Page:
An Externship to Thailand Teaches Important Lessons and Expands a Doctor's Perspective

Dr. Christina J. Lee shared the experience of her international psychiatry externship in Bangkok, Thailand:

"'Sawasdee,' a traditional Thai salutation meaning both 'hello' and 'goodbye', continues to echo through my head each time I think about my international psychiatry externship during my 2nd year of residency. My stint in Bangkok, Thailand was one of the best experiences of my residency training and I continue to have fond memories of the month I was lucky enough to rotate at the Chulalongkorn Hospital and work with some of the friendliest, most gracious people I have ever met.

"While there, I trained under Dr. Rasmon Kalayasiri, (a substance abuse researcher who collaborates with Yale's own Dr. Robert Malison), and shadowed Chulalongkorn child psychiatry residents as they completed their daily clinical duties and didactics. Needless to say, the experience was both incredibly fun and enriching. I was fascinated to get a glimpse of how psychiatry practice and training differ from their counterparts in the United States. Thai-unique, non-American elements, including the open air design of the hospital, traditional white nurse's uniforms (complete with caps), purple patient uniforms/gowns, and the emphasis on exercise for the patients were just a few of the many interesting things I witnessed.

"All of the psychiatry residents were young (in their early 20s) and the majority of them lived together in spare quarters near the hospital. As a result, the kinship among the residency class was similar to that of a large family, namely in the closeness that can develop, but this 'family' was not at all exclusive; I was warmly embraced into their group, and any hesitation I had about traveling so far by myself disappeared upon my meeting these people.

"Highlights of my trip included singing group karaoke, staying in a traditional Thai house in a remote part of the country, exploring a floating market, and visiting some of their homes. I was delighted to spend my evenings with the residents as they poked fun at my exuberant appetite for their delicious cuisine; on weekends they were my personal tour guides as I visited all the spectacular sights in Bangkok.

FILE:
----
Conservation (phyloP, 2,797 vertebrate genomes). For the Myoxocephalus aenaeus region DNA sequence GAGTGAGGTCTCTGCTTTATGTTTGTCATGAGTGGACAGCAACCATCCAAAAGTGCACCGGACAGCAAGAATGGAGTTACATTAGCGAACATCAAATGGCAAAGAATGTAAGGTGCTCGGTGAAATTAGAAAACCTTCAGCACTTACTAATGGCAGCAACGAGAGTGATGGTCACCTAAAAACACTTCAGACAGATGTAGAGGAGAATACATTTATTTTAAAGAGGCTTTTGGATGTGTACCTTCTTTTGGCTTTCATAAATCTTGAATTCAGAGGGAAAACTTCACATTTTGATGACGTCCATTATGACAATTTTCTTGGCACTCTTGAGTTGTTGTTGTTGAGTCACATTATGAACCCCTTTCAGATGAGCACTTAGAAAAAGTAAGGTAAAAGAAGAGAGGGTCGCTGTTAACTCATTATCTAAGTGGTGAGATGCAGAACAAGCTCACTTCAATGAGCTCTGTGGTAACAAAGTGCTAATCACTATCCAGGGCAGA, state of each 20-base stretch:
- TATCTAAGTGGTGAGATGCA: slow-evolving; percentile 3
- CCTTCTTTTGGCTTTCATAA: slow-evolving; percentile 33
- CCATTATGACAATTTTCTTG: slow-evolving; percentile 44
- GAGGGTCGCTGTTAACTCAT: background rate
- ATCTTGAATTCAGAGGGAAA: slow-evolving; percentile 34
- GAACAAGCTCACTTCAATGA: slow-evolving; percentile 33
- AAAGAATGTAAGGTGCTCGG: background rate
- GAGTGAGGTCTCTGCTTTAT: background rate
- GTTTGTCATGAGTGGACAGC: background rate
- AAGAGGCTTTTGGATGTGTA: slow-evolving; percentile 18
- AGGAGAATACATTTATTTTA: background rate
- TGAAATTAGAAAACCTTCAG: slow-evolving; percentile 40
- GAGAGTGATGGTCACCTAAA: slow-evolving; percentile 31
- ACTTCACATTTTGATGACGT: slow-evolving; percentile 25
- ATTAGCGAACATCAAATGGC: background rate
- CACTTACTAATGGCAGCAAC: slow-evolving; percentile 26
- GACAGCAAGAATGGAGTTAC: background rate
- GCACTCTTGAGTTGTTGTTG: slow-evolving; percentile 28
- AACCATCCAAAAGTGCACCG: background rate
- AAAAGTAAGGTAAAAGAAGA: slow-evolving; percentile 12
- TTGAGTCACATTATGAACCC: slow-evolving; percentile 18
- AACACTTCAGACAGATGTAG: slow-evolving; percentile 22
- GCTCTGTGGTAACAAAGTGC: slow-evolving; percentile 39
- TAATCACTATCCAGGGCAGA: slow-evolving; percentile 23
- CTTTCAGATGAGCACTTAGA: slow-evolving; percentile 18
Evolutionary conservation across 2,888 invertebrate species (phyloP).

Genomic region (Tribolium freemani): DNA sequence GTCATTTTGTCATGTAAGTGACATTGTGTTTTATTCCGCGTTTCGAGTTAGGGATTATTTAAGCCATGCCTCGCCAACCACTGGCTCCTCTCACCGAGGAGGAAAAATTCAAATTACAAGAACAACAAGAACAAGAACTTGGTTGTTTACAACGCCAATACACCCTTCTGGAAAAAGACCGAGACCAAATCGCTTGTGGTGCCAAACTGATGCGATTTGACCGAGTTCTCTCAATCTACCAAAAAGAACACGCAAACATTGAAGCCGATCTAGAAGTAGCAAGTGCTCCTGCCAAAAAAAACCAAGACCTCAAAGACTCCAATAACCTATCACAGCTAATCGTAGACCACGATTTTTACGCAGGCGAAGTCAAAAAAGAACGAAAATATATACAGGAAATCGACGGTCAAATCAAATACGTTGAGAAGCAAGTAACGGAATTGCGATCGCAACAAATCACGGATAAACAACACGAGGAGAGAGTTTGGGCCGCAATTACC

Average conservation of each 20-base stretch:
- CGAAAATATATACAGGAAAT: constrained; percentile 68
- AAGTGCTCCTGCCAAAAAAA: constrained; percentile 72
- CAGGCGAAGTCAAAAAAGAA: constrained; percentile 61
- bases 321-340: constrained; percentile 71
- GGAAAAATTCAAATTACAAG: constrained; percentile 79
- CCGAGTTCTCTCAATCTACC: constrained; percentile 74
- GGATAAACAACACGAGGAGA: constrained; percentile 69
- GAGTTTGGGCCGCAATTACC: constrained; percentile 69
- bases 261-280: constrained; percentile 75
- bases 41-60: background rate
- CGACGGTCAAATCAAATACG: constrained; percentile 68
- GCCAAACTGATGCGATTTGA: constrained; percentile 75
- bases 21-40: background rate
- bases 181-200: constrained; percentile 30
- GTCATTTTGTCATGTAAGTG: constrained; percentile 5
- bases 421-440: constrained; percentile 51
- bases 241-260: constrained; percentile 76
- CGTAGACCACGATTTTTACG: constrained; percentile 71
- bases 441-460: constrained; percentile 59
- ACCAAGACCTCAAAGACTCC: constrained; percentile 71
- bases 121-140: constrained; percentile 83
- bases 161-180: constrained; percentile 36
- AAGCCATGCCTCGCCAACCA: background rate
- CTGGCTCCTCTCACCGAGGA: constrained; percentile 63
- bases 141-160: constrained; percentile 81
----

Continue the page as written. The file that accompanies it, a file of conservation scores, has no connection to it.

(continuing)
"With regard to the research component, I had the opportunity to visit multiple substance abuse rehab facilities. One rehab center, which was particularly memorable, was run by Buddhist monks and open to anyone with a substance use disorder, including international clientele. The patients I met there described drinking a concoction of herbs prepared by one elderly monk (apparently the sole proprietor of the recipe) to facilitate their detoxification. Patients at this center were taught how to meditate, to listen to their bodies, and to acquire strength and inner peace. They would awaken early in the morning and perform chores to keep the facility clean and well-maintained. Art was used therapeutically, and the patient artwork on display included an array of stunning sculptures and paintings.

"Indeed, the opportunity to learn about one's specialty through a different culturally lens is one that I heartily recommend seizing. Just as recreational travel always has the remarkable effect of expanding one's perspective, traveling for educational gain stretches the scope of learning while invigorating, rather than enervating. I have made friends as well as professional contacts in Bangkok, and look forward to reuniting with them someday declaring: 'Sawasdee!'"

Dr. Christina J. Lee, Yale Psychiatry Faculty